ELENA: R. I. P.
DJ: Seriously. But — and as a part of being in that climate particularly, that there are constantly wind storms and huge rainstorms, just devastating the area and again, really thought in the long term about what it would be like on an earth that’s honestly, in his stories, being devastated in the future by the effects of climate change. And so I haven’t seen a lot of really in-depth exploration of it like that. I’ve seen a lot of people do it kind of the way I did, where they’re like, okay, throw that in his background, but at the same time, I thought about it. And I like to assume that there’s at least some — still some hope for people too, and I like to think that whatever does happen — we can’t turn back climate change at this point. But I like to think that we’re at least going to find some ways to live within it better than we are right now.
ELENA: Yeah. And hopefully find some way to like, make it not get worse.
DJ: Yeah. I like to think that what little effect we still have over capitalism is in making decisions to focus our spending and focus our attention on big issues, and try — and getting corporations to pay attention because they know they can sell that to us. And so I like to think that, at some point, if we can manage to dial climate change back a bit, that’s how we’re going to do it, is by finding a way to make it profitable for them.
ELENA: Aah, capitalism.
DJ: It is and it sucks!
ELENA: I can’t explain to you why you need to care about other people!
DJ: Yes, it sucks and I really want to see it all burned down. But until we can get to the point where I feel like people would all burn it down, which unfortunately, we’re not at yet. Then I feel like we have to still try to pick points to argue on.
ELENA: Yep, pretty much. I just have a couple more questions, some lighter, funner ones, so our line producer, Anne, wants to know what your favorite dog breed is?
DJ: Oh, that’s a good question. Because we only have cats, I’ve always only had cats, except I had a beagle when I was a little kid. I’ve always only had cats. And my wife and I talked about that — someday when our cats aren’t quite as big a pain in the ass as they are. When we have a bigger house, that we could actually have a dog and we talked about having a pug or something like that. So that’s definitely up there. But I don’t know, as far as a favorite, if I could choose like, all doggos are good doggos to me.
ELENA: It’s true. They’re all good dogs, Brent. [laugh]
DJ: I can’t restrict my love to one type of dog. I’m sorry. [laugh]
ELENA: That’s valid. And finally, what is it about monkeys? I have always had this question. And I now finally have the chance to ask you.
DJ: That is fair! And I mean-
ELENA: Please explain.
DJ: I’ll get to the name of the company in a second because the company is actually referenced but monkeys in general have always just sort of been a thing for me and I don’t know why. I had a little stuffed monkey that I had when I was a little kid that was one of my favorite toys. He was a beanbag and I would grab by his tail and whack him around and make him a little flail to attack my sisters with and stuff. But monkeys are always funny. They’re always a big element of comedy. Monkeys were, of course, a big element of early space travel.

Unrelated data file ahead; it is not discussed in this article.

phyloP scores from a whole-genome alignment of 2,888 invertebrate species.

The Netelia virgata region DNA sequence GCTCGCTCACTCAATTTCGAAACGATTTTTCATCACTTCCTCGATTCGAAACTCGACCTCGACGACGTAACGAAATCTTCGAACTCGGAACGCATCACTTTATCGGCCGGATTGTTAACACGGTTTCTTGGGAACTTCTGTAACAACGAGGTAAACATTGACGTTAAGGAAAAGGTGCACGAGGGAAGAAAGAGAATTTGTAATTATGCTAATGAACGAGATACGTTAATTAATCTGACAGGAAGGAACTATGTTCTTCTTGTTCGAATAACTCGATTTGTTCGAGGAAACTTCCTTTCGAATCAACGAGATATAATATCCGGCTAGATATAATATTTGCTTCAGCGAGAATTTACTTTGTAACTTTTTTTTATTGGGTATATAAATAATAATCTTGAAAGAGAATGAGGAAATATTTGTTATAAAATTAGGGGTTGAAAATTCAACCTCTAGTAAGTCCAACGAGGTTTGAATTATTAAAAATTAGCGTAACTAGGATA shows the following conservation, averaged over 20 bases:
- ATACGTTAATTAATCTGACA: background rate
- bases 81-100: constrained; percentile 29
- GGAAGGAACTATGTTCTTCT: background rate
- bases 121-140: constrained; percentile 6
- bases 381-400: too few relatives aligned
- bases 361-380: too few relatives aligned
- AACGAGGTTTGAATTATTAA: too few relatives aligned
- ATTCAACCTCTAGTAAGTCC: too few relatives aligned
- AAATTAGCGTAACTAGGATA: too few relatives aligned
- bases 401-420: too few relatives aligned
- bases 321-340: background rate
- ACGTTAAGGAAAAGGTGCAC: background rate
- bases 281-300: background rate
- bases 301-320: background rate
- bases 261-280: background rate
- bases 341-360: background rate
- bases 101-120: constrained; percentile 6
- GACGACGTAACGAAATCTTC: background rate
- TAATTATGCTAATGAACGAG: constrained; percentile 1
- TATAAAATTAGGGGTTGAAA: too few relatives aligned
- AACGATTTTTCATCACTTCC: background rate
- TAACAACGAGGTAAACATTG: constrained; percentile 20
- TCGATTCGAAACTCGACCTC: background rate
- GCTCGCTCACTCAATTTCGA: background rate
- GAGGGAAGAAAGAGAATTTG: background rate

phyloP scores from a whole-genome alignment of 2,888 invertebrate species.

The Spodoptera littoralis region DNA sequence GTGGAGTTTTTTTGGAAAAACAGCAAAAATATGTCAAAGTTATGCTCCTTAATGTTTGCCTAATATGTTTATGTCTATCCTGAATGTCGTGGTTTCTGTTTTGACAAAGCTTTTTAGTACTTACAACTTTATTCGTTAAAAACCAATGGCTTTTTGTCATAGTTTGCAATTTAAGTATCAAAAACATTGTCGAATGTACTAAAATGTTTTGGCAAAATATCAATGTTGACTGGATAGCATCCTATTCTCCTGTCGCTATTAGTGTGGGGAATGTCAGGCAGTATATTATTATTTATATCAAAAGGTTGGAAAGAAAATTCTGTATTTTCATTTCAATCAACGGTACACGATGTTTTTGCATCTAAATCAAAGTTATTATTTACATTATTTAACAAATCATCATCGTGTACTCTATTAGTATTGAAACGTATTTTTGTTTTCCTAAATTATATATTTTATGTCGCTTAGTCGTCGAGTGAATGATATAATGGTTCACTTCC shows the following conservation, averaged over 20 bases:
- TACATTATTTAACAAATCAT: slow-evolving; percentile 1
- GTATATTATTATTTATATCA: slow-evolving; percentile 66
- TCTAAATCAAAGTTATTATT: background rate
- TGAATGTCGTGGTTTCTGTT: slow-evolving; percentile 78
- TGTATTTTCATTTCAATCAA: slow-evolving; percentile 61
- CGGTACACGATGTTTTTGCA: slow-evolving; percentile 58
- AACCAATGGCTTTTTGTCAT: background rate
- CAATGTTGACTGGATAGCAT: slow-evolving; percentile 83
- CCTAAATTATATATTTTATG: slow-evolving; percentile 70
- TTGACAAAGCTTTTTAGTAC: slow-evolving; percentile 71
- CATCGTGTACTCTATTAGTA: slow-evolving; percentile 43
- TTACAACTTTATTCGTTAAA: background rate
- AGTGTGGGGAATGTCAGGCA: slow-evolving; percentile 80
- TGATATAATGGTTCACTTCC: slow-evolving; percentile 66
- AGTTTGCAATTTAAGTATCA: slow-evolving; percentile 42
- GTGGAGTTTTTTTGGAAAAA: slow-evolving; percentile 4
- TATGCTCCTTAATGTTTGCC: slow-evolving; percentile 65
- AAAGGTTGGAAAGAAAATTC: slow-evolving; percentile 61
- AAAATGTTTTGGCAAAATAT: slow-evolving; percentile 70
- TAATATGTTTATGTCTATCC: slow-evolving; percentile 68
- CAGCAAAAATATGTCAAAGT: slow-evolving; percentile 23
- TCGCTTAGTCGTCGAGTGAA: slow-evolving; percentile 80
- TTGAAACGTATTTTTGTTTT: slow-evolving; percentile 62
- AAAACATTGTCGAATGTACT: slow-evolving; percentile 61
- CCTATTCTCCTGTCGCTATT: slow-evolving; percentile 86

But the reason why it’s the name of the company is a very Douglas Adams reference because Zaphod Beeblebrox calls Arthur “monkeyman” all the time, in the Hitchhiker books. That’s his favorite insult for Earthlings. So when we decided to name a company. We call it Monkeyman Productions.
ELENA: All right. Well, with that, thank you so much for coming on to RDR! I really enjoyed this conversation with you. It was really great.
DJ: Thanks again. I really enjoyed it, too.
[end interview audio]
ELENA: If you liked what you heard, you can support Moonbase Theta, Out and all of Monkeyman Productions’ other podcasts at patreon.com/monkeymanproductions. Come back next week for our showcase feature of the romance podcast Me & AU.
Radio Drama Revival runs on futuristic light rails that border on teleportation and free public transport. If you’d like to help keep us afloat and featuring new, diverse, unique fiction podcasts and their creators, you can support us on Patreon, at patreon.com/radiodramarevival.
And now we bring you our Moment of Anne. Probably.
[moment of Anne Wil]
WIL: [in a very spooky, ethereal, whispery voice] There is no moment of Anne this week. Only a moment of spaaace.
ELENA: That means it’s time for the credits.
This episode was recorded in the unceded territory of the Kalapuya people, the Clatskanie Indian Tribe, the Cowlitz Indian Tribe, and the Atfalati tribe. Colonizers named this place Beaverton, Oregon.
If you are looking for ways to support or donate to Native communities, Nicholas Galanin and First Light Alaska are running a fundraiser to benefit the LandBack movement. All funds raised go to Acquisition and Land Management Funds of the Native American Land Conservancy, to repatriate land back to Indigenous communities. This is not about removing people from the land; this is about recognition and respect for Indiegnous sovereignty and knowledge about ecosystems, climate, and caretaking of the land. You can donate to this initiative at https://www.gofundme.com/f/landback.
Our theme music is Reunion of the Spaceducks by the band KieLoKaz. You can find their music on Free Music Archive.
Our audio producer is Wil Williams.
Our marketing manager and line producer is Anne Baird.
Our researcher is Heather Cohen.
Our submissions editor is Rashika Rao.
Our associate marketing manager is Jillian Schraeger.
Our transcriptionist is Katie Youmans.
Our audio consultant is Eli Hamada McIlveen
Our associate producer is Sean Howard.
Our executive producers are Fred Greenhalgh and David Rheinstrom.
Our mascot is Tickertape, the goat.
I’m your host, Elena Fernandez Collins. This has been Radio Drama Revival: all storytellers welcome.